Labor leaders call Democrats’ jobs plan a “start”

Union leaders say the jobs plan unveiled yesterday by congressional Democrats is a step in the right direction. On the other hand, they say, the jobs program released a day earlier by Senate Republicans will do absolutely nothing to ease unemployment.

Richard Trumka, president of the AFL-CIO, commended Democratic House Whip Steny Hoyer for “refocusing attention on job creation by introducing the ‘Make it in America’ agenda,” which is a series of proposals that together, lawmakers say, would create a national manufacturing strategy.

Among the bills in the Democratic plan is the National Manufacturing Strategy Act, which directs the president to work with industry, labor leaders and others to develop a national strategy to increase manufacturing.

Another is the National Infrastructure Development Bank Act, which establishes a government-owned corporation to facilitate investments in and financing of infrastructure projects. Among the projects the government-owned corporation would spawn are things such as leading-edge broadband networks, energy delivery systems and projects to modernize the nation’s ports.

The Make it in America plan also includes a Surface Transportation Authorization Bill to create modern transportation systems and a bill designed to stimulate clean energy manufacturing. Several alternative energy bills are included in the package, as well.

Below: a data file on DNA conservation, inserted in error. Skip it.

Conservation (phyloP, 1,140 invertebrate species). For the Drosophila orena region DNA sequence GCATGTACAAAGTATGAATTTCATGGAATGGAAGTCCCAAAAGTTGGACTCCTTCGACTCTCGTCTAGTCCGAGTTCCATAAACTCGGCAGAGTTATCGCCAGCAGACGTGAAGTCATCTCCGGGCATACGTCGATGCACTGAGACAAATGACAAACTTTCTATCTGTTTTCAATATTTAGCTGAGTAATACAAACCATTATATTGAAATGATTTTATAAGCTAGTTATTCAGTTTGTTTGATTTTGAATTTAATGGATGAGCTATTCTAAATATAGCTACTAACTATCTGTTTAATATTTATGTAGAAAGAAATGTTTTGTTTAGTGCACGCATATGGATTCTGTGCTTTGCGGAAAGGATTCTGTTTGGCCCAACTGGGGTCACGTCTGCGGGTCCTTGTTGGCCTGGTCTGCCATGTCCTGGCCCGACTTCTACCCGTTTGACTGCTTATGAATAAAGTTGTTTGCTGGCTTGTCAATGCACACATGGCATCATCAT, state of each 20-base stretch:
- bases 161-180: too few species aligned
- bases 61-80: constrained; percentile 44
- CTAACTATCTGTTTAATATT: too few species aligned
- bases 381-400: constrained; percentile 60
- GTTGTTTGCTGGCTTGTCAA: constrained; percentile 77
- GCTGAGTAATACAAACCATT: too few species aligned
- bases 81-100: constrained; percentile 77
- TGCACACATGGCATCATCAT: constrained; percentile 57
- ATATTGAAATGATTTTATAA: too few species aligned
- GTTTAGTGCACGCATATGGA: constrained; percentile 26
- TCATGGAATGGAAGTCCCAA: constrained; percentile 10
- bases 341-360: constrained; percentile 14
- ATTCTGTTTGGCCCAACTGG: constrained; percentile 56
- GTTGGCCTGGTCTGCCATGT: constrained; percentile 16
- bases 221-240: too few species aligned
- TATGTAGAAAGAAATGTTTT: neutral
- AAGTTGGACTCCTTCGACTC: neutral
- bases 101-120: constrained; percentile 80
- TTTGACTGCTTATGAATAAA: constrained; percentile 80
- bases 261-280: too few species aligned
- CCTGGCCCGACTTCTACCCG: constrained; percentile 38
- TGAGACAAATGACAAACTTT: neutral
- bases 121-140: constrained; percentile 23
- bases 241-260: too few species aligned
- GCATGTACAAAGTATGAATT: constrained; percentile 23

As he unveiled the Make it in America agenda, Hoyer said it “is about investing in this country’s proud tradition of making things.”

Dave Johnson at the liberal Campaign for America’s Future said, “This is a set of specific, detailed targeted bills that clearly create jobs and restore our economic competitiveness. This is very different from the vague, sloganeering, lobbyist-written plan offered by Senate Republicans.”

The Republicans issued a seven-point plan that reflects the long-cherished goals of the U.S. Chamber of Commerce.

The GOP “jobs” plan cuts taxes for the rich, cuts regulations that protect consumers, workers and the environment, slashes spending on education, gets rid of unions and calls for more trade agreements that would actually increase offshoring of jobs.

It also removes almost all restrictions on what oil companies can do, allowing, for example, more unregulated drilling in the Gulf of Mexico. It blocks public access to courts for redress when corporations harm people and forbids states from regulating insurance companies.

“This nation can no longer live on legacy,” said Trumka, who rejected the GOP plan out of hand. “We need to invest trillions in the coming decades to build a 21st century infrastructure and we must ensure that we actually make the technology and materials for the things we are building and installing. The Make it in America agenda is a big step in the right direction to resolve our manufacturing crisis.”

Trumka added that “the loss of our innovative, technical and industrial capacity not only undermines opportunities in America, it also threatens our national security.”

Image: Rep. Steny Hoyer. Photo taken from his Congressional website.


John Wojcik
John Wojcik

John Wojcik is Editor-in-Chief of People's World. He joined the staff as Labor Editor in May 2007 after working as a union meat cutter in northern New Jersey. There, he served as a shop steward, as a member of a UFCW contract negotiating committee, and as an activist in the union's campaign to win public support for Wal-Mart workers. In the 1970s and '80s he was a political action reporter for the Daily World, this newspaper's predecessor, and was active in electoral politics in Brooklyn, New York.